In another incredible moment of visual storytelling, after the dogs start attacking Ramsay, Sansa turns her head ever so lightly away, as if she doesn’t want to watch. But her eyes stay locked on the carnage, and her head turns back to face Ramsay’s violent end. She watches, and we watch her watch. Only after she has received her fill does she walk away, smiling.

Ending with a thought about Sansa Stark

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Earlier in the episode, Sansa tells Jon “You can’t protect me. No one can protect anyone.” It’s an incredible moment, and one that underscores the show’s harsh insistence on the brutality of life: despite the best intentions of good people everywhere, it only takes one act of violence to disrupt peace, a terrible inverse of the adage attributed to Gandhi that it only takes one light to illuminate the darkness.

This remark from Sansa (“No one can protect anyone”) was echoing in my brain as I watched her walk away from the dying Ramsay, a slightly smile on her lips. Did she find satisfaction in exacting revenge on her former tormenter? Is she merely happy that Ramsay will not be able to hurt herself or anyone else ever again? Or has Sansa learned a larger lesson, perhaps that because no one can protect anyone, therefore everyone must protect themselves? It’s a depressing lesson, but perhaps the one that Sansa has learned from her years of anguish.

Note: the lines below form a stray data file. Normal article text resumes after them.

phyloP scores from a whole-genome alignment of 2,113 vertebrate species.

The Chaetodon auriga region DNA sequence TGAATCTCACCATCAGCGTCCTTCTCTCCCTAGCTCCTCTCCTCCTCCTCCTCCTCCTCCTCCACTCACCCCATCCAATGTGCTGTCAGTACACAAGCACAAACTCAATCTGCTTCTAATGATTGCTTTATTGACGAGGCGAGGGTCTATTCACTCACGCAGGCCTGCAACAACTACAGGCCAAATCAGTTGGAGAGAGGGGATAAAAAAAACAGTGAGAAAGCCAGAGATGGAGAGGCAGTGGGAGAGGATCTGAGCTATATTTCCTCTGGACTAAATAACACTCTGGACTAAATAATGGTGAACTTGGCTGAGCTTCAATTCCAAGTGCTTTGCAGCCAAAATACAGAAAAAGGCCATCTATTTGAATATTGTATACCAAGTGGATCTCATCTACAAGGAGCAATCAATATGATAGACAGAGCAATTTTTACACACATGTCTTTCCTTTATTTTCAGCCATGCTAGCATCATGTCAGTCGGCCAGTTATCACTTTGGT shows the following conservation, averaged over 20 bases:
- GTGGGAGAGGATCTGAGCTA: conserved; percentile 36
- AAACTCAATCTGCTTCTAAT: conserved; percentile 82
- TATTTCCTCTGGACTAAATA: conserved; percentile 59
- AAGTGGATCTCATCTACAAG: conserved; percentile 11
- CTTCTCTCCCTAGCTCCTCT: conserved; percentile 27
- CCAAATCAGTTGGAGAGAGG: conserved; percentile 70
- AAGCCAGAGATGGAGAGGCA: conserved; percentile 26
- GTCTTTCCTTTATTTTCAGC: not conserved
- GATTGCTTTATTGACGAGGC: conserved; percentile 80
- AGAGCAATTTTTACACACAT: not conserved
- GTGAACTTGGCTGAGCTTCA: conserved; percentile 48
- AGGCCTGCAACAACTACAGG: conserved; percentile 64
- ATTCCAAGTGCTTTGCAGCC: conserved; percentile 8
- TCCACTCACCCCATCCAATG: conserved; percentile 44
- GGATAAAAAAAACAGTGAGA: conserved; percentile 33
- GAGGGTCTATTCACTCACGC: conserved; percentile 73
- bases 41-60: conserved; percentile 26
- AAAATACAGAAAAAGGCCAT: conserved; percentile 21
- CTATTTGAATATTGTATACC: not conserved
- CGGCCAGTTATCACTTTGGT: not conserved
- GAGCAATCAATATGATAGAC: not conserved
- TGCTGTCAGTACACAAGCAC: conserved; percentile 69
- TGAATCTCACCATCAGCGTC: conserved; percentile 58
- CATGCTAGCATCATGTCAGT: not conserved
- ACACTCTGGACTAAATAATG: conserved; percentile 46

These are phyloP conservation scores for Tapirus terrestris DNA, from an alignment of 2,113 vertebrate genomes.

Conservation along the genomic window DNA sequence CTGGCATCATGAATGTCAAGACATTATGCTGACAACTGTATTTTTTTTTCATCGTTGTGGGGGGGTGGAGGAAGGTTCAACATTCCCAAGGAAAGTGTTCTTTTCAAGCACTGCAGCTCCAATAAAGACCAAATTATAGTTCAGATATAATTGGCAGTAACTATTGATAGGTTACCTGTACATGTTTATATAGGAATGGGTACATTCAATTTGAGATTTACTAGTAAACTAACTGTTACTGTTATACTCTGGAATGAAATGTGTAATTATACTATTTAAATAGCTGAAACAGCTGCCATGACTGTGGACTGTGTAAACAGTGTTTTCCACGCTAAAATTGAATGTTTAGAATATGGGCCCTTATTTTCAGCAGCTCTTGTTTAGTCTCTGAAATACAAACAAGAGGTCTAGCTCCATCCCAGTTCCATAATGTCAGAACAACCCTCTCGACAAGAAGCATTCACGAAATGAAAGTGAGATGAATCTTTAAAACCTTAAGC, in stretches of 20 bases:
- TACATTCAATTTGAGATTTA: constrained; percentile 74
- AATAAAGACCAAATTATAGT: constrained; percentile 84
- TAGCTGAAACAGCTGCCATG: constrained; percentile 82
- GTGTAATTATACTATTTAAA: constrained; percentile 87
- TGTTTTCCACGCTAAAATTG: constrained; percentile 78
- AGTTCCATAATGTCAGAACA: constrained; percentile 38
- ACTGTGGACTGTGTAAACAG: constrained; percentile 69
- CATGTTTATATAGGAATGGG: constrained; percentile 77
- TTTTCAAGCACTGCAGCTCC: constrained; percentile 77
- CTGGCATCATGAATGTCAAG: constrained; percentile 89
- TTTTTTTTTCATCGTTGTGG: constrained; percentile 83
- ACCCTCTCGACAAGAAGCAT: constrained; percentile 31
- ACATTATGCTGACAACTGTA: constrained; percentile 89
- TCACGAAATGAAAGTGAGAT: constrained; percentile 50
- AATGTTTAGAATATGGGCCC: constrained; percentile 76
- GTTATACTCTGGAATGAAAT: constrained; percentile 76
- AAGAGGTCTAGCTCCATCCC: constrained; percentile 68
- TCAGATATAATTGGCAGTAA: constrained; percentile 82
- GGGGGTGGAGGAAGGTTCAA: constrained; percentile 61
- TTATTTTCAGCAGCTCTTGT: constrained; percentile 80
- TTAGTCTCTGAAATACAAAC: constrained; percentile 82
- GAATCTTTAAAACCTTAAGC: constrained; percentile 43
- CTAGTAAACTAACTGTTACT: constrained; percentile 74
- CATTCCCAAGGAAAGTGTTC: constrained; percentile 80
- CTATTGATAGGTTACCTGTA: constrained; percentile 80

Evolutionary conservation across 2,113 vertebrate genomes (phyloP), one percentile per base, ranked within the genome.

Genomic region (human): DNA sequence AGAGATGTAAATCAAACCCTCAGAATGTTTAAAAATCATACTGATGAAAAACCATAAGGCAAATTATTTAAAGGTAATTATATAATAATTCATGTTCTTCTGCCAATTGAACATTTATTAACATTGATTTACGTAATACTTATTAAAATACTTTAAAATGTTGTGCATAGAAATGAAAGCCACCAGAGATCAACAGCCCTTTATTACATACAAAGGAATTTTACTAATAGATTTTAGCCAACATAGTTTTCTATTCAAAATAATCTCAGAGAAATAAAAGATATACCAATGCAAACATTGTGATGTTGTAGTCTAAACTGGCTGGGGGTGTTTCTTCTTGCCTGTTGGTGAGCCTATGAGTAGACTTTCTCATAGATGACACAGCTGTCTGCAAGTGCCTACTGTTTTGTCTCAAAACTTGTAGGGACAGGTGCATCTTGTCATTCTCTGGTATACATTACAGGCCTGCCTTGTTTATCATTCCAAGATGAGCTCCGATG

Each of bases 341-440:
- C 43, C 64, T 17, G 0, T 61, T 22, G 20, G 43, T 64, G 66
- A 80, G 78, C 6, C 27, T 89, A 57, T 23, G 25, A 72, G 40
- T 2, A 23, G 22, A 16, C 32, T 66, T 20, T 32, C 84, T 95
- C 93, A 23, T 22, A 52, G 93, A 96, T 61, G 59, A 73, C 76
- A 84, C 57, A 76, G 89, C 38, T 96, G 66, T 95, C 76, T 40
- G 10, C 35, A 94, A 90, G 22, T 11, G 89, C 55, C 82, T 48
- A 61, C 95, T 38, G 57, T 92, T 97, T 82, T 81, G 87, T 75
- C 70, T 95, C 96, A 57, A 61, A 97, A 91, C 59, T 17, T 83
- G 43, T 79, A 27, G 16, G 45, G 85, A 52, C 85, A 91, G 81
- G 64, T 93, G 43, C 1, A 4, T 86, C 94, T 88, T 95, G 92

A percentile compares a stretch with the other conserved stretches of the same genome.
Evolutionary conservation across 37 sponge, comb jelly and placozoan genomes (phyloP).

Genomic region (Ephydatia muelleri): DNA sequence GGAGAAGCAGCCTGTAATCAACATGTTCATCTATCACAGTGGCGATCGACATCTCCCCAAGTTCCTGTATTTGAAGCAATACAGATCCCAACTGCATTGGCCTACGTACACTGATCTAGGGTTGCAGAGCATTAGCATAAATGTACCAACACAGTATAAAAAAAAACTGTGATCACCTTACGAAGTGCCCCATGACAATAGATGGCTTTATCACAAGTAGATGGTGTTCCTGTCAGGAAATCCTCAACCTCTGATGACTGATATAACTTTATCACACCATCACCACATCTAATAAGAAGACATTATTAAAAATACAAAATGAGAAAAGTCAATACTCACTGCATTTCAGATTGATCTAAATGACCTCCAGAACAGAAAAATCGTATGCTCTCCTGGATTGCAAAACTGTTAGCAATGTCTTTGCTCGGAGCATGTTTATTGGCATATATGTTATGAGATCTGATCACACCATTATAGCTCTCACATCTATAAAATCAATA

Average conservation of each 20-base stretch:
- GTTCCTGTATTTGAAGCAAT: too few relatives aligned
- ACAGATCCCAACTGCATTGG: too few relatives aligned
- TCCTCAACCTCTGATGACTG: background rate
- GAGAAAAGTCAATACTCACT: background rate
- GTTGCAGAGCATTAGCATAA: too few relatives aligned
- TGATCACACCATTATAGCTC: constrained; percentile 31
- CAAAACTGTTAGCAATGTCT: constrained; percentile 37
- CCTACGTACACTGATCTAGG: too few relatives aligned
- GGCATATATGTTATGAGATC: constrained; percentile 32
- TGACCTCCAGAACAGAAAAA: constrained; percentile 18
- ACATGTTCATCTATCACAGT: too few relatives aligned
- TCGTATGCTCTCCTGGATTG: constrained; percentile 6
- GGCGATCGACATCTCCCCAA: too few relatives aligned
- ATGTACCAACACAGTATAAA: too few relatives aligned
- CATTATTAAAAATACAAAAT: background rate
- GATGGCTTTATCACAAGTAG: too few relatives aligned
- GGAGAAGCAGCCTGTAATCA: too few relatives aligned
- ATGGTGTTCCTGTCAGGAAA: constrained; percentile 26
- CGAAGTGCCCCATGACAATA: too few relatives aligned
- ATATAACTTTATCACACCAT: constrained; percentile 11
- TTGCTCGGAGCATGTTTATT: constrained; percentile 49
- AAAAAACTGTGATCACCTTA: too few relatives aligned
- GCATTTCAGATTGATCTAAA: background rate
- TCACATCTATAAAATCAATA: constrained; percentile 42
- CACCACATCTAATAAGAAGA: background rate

She wanted to defeat Ramsay so badly that she didn’t trust Jon with the information that Littlefinger and his army were on their way. She risked Jon’s life and sacrificed the lives of thousands of her own men just to make sure that she defeated Ramsay.

This isn’t the first time that we’ve seen Sansa choose her own self interest over the interests of the Starks. In the first season in King’s Landing, Sansa was complicit in turning in her father Ned to the Lannisters, which resulted in his death, just because she thought it would win her favor with her new husband Joffrey and her new mother-in-law Cersei.

Last episode we saw Arya affirm that she is loyal to her family, the Starks; this episode, I think we witnessed Sansa declaring that she is loyal to herself.

From the preview of next episode, it looks like Jon will confront Sansa about not trusting him with the information about Littlefinger’s army. It’ll be interesting to see how she responds.

Dany will take the Iron Throne; Yara will lead the Iron Islands; could Sansa be the Queen in the North? Perhaps GoT season 9 will culminate with a triumvirate of badass women leaders?

Okay, that’s all for now. Thanks for reading and see you next week for the finale!